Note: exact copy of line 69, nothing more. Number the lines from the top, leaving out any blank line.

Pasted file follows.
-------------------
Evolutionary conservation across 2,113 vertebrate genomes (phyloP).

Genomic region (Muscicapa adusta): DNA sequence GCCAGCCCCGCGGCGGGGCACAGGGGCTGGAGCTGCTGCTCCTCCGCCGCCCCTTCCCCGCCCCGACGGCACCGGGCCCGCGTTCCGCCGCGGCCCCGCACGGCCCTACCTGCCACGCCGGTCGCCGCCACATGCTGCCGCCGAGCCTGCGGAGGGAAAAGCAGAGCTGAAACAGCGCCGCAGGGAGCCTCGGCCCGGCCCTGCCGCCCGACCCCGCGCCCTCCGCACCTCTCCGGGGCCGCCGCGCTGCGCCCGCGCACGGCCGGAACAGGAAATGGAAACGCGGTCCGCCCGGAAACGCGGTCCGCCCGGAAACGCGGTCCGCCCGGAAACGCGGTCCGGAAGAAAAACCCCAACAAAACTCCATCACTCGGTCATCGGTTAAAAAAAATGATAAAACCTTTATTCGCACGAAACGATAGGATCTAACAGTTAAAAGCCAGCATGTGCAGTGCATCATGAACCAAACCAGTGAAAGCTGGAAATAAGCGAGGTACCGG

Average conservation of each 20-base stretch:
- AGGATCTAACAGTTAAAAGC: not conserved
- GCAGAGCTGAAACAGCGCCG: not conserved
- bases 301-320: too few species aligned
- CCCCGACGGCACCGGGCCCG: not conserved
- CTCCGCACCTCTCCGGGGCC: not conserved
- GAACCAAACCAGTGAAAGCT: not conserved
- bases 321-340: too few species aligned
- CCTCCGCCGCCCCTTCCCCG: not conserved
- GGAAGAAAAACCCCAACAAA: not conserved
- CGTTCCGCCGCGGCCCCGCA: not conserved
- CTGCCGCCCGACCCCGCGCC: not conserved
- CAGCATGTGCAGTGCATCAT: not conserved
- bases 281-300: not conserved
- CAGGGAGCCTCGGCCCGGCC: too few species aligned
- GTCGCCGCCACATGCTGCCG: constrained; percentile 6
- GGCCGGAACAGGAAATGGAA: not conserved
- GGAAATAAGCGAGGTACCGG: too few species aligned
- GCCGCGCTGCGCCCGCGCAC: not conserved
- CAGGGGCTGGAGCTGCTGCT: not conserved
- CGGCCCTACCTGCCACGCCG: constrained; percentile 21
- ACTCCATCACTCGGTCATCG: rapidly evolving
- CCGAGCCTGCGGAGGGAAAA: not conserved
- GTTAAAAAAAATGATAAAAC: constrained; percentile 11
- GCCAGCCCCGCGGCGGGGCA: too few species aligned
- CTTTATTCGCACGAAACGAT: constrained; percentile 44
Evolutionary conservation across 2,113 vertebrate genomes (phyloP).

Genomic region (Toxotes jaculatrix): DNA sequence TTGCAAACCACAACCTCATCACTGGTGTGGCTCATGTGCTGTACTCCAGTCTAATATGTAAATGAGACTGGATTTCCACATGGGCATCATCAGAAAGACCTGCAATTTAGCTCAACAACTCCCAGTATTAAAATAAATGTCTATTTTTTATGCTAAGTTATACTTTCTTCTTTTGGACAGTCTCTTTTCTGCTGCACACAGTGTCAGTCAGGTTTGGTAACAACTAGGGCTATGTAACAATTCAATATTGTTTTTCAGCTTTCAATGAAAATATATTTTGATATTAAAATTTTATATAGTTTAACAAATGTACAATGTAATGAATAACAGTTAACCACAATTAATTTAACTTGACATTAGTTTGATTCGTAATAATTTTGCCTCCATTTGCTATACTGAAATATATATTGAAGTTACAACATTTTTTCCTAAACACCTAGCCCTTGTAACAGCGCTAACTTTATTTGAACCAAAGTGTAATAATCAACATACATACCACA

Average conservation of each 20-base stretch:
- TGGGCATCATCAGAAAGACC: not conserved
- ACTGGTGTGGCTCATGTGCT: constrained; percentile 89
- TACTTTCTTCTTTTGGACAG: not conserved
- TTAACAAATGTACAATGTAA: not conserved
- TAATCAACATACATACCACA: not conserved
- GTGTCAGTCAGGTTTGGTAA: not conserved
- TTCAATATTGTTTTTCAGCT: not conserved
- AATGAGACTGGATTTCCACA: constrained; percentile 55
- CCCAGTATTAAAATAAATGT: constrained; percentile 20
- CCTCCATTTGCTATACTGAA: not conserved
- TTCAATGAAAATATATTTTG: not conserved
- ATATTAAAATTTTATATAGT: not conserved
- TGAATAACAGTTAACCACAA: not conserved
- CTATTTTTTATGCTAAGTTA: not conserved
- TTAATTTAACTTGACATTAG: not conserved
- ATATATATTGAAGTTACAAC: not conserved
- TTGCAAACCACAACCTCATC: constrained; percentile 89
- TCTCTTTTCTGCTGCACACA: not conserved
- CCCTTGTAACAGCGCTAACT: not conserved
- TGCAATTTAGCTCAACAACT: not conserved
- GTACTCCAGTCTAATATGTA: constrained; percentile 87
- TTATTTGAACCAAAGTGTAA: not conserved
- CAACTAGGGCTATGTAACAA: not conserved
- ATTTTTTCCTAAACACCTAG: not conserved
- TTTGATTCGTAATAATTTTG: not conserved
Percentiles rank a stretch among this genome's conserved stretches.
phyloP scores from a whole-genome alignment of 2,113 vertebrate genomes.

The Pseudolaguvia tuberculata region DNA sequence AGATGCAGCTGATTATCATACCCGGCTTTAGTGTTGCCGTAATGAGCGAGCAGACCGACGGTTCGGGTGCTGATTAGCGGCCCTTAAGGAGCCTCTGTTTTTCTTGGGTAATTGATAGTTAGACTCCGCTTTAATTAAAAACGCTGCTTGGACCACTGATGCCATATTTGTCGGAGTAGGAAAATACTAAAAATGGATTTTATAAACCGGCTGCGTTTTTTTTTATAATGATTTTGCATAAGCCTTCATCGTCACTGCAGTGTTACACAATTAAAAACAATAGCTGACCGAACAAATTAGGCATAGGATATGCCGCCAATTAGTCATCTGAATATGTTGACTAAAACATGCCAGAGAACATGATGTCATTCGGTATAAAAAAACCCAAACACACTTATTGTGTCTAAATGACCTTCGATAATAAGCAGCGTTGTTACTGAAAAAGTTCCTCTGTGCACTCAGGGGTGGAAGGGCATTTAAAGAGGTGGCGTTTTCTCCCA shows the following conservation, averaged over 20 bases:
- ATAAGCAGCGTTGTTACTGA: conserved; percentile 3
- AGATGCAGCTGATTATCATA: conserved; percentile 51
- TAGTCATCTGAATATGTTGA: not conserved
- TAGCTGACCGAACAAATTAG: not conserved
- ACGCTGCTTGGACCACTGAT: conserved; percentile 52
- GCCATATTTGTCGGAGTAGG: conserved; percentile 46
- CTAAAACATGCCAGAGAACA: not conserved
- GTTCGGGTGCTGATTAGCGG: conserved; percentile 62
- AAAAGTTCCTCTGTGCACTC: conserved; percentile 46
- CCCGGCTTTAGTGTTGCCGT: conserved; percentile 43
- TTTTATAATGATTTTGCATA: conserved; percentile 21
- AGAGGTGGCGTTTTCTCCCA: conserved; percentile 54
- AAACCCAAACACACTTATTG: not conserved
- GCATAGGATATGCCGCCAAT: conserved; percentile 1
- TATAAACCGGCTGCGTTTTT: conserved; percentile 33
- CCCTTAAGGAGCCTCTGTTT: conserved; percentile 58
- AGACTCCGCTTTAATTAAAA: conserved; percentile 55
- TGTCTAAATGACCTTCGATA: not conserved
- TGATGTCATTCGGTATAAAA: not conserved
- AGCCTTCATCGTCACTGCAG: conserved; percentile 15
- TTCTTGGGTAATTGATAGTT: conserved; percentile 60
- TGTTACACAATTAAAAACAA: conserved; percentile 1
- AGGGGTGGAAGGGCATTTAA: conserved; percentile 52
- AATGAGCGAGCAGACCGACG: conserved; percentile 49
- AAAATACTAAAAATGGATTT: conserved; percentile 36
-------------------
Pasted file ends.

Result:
- CCCGGCTTTAGTGTTGCCGT: conserved; percentile 43